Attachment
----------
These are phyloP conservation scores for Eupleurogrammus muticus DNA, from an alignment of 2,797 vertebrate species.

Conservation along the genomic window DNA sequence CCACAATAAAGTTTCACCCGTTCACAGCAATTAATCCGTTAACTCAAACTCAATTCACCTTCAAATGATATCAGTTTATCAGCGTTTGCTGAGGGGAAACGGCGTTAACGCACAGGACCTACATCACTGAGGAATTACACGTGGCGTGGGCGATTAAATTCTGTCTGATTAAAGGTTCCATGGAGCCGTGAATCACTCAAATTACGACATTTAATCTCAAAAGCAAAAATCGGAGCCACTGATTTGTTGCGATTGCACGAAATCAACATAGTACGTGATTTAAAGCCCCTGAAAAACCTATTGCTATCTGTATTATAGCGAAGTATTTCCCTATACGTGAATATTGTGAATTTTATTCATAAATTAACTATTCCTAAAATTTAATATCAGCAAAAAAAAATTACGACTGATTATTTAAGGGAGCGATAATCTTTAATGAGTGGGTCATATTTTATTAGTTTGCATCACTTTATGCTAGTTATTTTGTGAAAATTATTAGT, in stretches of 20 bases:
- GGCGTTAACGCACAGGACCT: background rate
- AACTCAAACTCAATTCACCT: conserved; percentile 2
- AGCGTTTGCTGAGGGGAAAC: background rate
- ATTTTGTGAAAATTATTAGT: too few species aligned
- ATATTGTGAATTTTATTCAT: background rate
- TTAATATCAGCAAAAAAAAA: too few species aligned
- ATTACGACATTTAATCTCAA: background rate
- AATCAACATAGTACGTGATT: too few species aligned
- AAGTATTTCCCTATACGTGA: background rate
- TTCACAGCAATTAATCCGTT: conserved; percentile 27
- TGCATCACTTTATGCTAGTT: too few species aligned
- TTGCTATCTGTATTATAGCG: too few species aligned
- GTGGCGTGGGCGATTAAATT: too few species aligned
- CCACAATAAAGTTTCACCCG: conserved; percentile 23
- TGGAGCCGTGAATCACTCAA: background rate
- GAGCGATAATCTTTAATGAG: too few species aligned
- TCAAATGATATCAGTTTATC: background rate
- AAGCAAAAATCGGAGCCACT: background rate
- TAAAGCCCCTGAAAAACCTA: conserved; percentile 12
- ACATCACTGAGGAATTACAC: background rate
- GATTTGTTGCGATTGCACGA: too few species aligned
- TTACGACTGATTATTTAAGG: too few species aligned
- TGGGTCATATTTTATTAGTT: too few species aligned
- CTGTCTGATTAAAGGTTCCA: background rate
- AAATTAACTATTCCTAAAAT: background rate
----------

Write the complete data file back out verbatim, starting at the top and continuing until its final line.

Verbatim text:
These are phyloP conservation scores for Eupleurogrammus muticus DNA, from an alignment of 2,797 vertebrate species.

Conservation along the genomic window DNA sequence CCACAATAAAGTTTCACCCGTTCACAGCAATTAATCCGTTAACTCAAACTCAATTCACCTTCAAATGATATCAGTTTATCAGCGTTTGCTGAGGGGAAACGGCGTTAACGCACAGGACCTACATCACTGAGGAATTACACGTGGCGTGGGCGATTAAATTCTGTCTGATTAAAGGTTCCATGGAGCCGTGAATCACTCAAATTACGACATTTAATCTCAAAAGCAAAAATCGGAGCCACTGATTTGTTGCGATTGCACGAAATCAACATAGTACGTGATTTAAAGCCCCTGAAAAACCTATTGCTATCTGTATTATAGCGAAGTATTTCCCTATACGTGAATATTGTGAATTTTATTCATAAATTAACTATTCCTAAAATTTAATATCAGCAAAAAAAAATTACGACTGATTATTTAAGGGAGCGATAATCTTTAATGAGTGGGTCATATTTTATTAGTTTGCATCACTTTATGCTAGTTATTTTGTGAAAATTATTAGT, in stretches of 20 bases:
- GGCGTTAACGCACAGGACCT: background rate
- AACTCAAACTCAATTCACCT: conserved; percentile 2
- AGCGTTTGCTGAGGGGAAAC: background rate
- ATTTTGTGAAAATTATTAGT: too few species aligned
- ATATTGTGAATTTTATTCAT: background rate
- TTAATATCAGCAAAAAAAAA: too few species aligned
- ATTACGACATTTAATCTCAA: background rate
- AATCAACATAGTACGTGATT: too few species aligned
- AAGTATTTCCCTATACGTGA: background rate
- TTCACAGCAATTAATCCGTT: conserved; percentile 27
- TGCATCACTTTATGCTAGTT: too few species aligned
- TTGCTATCTGTATTATAGCG: too few species aligned
- GTGGCGTGGGCGATTAAATT: too few species aligned
- CCACAATAAAGTTTCACCCG: conserved; percentile 23
- TGGAGCCGTGAATCACTCAA: background rate
- GAGCGATAATCTTTAATGAG: too few species aligned
- TCAAATGATATCAGTTTATC: background rate
- AAGCAAAAATCGGAGCCACT: background rate
- TAAAGCCCCTGAAAAACCTA: conserved; percentile 12
- ACATCACTGAGGAATTACAC: background rate
- GATTTGTTGCGATTGCACGA: too few species aligned
- TTACGACTGATTATTTAAGG: too few species aligned
- TGGGTCATATTTTATTAGTT: too few species aligned
- CTGTCTGATTAAAGGTTCCA: background rate
- AAATTAACTATTCCTAAAAT: background rate